EMI Back To The Begging Bowl
EMI Music needs to raise around £120 million to stay within its banking covenants, following the breakdown of talks to hive off the distribution of its U.S. catalog for £200 million.
The U.K. major’s last-ditch bid to raise money against its American distribution rights fell apart with various sections of the media saying that either the price wasn’t right, the timing wasn’t right or that U.S. bankers Citigroup – which is owed around £2.6 billion by EMI’s owners – would have likely blocked the deal.
It may not be the death knell for EMI, although Damian Reece – the Telegraph’s head of business – was moved to say: “To see an improving company, carrying such a great British name, being so kicked around by its supposed backers is sad indeed.”
The Daily Telegraph quoted unnamed sources as revealing the catalog talks broke down around lunchtime March 31, with new EMI chairman Charles Allen batting back offers from Sony and Universal by saying he wasn’t prepared to accept a deal “at any price.”
His other options would appear to be asking Guy Hands’ Terra Firma private equity group, which paid £4.2 billion to take EMI private in 2007, to fork out more cash.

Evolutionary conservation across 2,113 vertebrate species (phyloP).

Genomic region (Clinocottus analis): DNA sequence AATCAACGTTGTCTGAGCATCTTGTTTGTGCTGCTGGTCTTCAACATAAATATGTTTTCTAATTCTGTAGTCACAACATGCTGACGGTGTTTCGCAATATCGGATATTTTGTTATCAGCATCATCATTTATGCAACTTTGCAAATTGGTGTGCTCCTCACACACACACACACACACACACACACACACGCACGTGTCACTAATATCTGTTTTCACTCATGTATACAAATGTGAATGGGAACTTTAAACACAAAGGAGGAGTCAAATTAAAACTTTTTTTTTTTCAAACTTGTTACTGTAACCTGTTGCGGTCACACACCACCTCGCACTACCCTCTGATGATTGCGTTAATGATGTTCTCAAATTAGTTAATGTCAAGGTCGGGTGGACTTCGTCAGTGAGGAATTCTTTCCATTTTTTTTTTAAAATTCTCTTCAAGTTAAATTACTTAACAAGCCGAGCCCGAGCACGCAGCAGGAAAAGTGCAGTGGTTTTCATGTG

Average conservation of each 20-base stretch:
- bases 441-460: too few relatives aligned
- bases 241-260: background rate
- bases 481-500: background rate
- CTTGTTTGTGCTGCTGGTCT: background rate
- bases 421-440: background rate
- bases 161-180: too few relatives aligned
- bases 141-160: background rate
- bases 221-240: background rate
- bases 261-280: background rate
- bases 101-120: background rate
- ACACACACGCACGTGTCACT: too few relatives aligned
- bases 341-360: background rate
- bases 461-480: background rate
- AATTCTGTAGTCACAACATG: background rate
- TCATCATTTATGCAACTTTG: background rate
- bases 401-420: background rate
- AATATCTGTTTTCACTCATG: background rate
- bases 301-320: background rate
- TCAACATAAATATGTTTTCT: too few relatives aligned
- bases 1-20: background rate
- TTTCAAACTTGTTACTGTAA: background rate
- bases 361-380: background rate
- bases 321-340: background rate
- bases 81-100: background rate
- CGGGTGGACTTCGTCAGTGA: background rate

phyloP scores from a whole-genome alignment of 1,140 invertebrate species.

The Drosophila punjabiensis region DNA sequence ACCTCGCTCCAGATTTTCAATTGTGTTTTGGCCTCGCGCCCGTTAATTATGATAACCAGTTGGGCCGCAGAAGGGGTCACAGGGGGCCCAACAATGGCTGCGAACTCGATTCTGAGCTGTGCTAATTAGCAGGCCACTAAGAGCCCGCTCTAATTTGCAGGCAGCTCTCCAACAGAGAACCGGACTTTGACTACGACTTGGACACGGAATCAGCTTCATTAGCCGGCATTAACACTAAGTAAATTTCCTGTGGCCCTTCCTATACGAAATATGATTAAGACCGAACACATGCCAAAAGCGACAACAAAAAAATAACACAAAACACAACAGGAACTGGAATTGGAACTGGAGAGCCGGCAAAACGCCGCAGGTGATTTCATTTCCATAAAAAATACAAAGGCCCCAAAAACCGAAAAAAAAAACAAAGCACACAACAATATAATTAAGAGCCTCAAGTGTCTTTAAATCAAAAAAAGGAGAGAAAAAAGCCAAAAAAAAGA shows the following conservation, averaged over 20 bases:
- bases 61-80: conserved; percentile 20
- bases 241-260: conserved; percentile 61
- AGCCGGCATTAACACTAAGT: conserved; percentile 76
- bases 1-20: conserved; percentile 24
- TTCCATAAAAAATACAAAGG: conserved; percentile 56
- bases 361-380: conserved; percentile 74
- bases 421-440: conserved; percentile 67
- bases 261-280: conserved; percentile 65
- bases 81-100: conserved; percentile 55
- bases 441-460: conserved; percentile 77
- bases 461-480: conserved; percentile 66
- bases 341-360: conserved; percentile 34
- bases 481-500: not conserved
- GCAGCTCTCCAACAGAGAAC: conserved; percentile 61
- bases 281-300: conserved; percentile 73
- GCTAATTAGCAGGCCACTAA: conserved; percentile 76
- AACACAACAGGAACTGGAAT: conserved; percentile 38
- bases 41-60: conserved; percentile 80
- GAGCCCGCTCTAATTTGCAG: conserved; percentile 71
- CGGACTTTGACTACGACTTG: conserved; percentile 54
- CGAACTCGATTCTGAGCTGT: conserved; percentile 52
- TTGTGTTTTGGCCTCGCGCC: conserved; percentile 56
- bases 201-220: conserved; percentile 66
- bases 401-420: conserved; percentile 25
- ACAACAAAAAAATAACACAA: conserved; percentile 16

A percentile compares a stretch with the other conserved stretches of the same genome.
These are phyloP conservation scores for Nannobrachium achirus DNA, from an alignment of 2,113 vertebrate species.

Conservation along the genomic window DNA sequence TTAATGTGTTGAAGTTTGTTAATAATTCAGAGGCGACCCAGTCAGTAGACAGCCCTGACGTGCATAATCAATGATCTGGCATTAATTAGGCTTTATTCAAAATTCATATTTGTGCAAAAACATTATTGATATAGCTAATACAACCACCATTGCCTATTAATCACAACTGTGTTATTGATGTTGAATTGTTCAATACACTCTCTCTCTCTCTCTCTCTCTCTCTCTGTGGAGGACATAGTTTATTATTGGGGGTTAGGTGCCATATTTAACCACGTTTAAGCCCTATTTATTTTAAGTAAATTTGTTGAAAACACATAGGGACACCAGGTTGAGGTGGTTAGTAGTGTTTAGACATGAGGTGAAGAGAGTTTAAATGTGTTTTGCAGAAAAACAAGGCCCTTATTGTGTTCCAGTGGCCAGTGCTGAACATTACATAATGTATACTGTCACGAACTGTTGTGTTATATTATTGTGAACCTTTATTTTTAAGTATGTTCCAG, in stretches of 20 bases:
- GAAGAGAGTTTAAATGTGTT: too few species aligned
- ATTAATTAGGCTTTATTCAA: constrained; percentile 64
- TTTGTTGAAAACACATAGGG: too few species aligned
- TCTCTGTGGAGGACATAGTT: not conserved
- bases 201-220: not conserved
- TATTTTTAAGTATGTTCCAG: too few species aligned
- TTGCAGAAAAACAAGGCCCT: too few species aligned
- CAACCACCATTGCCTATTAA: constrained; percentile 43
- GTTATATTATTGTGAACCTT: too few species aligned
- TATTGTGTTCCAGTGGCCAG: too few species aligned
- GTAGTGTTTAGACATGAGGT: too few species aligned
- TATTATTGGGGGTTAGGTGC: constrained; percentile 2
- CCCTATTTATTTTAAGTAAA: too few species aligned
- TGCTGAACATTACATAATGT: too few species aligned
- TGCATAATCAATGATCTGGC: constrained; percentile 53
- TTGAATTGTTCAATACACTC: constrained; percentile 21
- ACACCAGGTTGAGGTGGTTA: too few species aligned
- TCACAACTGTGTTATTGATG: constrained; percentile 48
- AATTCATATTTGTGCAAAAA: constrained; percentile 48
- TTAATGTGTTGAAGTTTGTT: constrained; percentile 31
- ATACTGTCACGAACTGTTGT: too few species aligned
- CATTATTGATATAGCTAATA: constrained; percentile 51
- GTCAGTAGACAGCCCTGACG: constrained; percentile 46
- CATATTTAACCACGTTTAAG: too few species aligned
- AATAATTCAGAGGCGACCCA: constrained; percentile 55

Unfortunately, Terra Firma investors have seen their EMI stakes written down by 90 percent over the last two years and have already thrown in further millions to ensure it met previous bank covenants.
This time it’s understood EMI’s recorded music earnings are about £100 million shy of where they need to be to meet Citigroup’s quarterly net debt to earnings covenant. If Hands is in a position to sanction further Terra Firma investment in EMI and the bank covenants are met, the upside may be that the U.S. catalog talks could be revived as Citigroup wouldn’t be so strongly placed to block the deal.
His investors may also see the interest the catalog attracted from other global majors as a further upside, although the downside is EMI wasn’t able to strike a deal with any of them.
Rather than fearing Citigroup’s intrusion, it may be that Universal, Sony and Warner Music may welcome it. If the U.S. bankers were to foreclose on EMI, then its various assets could arguably be bought for less in any subsequent fire sale.
The issue is further complicated by the writ Hands filed against Citigroup in New York in December, which claims the bank misled Terra Firma into believing there was a rival bidder for EMI and lured it into overpaying for the company.